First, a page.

EU drug agency contradicts Commission: COVID-19 vaccine only in a year’s time

EMA: "We can see the possibility if everything goes as planned that some of them (vaccines) could be ready for approval in a year from now." [Shutterstock/ Lubo Ivanko]

The European Medicines Agency (EMA) said on Thursday (14 May) that a vaccine to tackle COVID-19 could be ready in a year’s time under an “optimistic” scenario, in contrast with the European Commission’s ambitious projections of having a vaccine “by autumn”.

“We can see the possibility if everything goes as planned that some of them (vaccines) could be ready for approval in a year from now,” Marco Cavaleri, the EMA’s head of biological health threats and vaccines strategy, told a video news conference, according to AFP.

“These are just forecasts based on what we are seeing. But again I have to stress that this is a best-case scenario, we know not all vaccines that come into development may not make it to authorisation and disappear,” he added.

Commission projections exposed as too optimistic

The agency was, however, “a bit sceptical” about reports that a vaccine could be ready as soon as September.

EMA’s projection contradicts the European Commission, and particularly its president, Ursula von der Leyen, who said at the beginning of the pandemic that a vaccine could be ready by autumn.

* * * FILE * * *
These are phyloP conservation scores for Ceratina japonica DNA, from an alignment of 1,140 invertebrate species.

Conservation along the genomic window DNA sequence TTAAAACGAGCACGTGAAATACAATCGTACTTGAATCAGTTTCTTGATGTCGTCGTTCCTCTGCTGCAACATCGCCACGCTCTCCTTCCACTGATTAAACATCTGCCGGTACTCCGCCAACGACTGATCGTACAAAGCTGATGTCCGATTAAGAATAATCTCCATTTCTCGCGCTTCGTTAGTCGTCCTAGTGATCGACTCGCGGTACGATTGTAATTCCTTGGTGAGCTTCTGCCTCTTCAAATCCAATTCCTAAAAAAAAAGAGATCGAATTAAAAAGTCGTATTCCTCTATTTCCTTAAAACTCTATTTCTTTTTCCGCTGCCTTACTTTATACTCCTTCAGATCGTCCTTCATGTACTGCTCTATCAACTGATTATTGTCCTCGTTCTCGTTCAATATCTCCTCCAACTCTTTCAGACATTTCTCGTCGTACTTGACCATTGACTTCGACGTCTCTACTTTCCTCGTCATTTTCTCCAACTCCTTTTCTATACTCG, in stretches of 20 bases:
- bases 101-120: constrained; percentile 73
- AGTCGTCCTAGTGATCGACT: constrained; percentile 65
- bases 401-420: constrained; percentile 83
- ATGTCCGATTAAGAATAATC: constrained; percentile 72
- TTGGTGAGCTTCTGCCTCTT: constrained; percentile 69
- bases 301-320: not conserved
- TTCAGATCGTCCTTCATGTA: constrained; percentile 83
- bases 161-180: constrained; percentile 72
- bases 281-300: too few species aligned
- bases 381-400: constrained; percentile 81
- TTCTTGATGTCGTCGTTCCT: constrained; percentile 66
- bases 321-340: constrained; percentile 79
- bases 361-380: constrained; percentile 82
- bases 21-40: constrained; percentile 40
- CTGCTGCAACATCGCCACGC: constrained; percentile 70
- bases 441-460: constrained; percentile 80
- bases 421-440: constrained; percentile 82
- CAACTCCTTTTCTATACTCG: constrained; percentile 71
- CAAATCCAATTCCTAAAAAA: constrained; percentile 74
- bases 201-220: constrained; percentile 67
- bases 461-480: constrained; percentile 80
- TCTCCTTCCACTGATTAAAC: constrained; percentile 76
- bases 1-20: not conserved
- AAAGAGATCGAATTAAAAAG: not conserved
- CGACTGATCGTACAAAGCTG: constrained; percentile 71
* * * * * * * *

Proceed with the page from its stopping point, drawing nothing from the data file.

During a press conference in March, von der Leyen said she was optimistic that a vaccine could be found and even be authorised in the market before autumn.

In late April, Nathalie Moll, director of the European Federation of Pharmaceutical Industries and Associations (EFPIA), said in a televised interview that if the clinical trials continue and are successful, we could have a vaccine by the beginning of next year.

“Of course, no one can predict whether clinical trials will lead to successful candidate vaccines”, she said.

The Amsterdam-based EU agency meanwhile also played down fears expressed by the World Health Organisation that the virus “may never go away”.

“I think it’s a bit early to say but we have good reason to be sufficiently optimistic that some vaccines will make it,” Cavaleri said.

“I would be surprised that if at the end of the day we don’t have any vaccine for COVID-19.”

[Edited by Sarantis Michalopoulos | EURACTIV.com]

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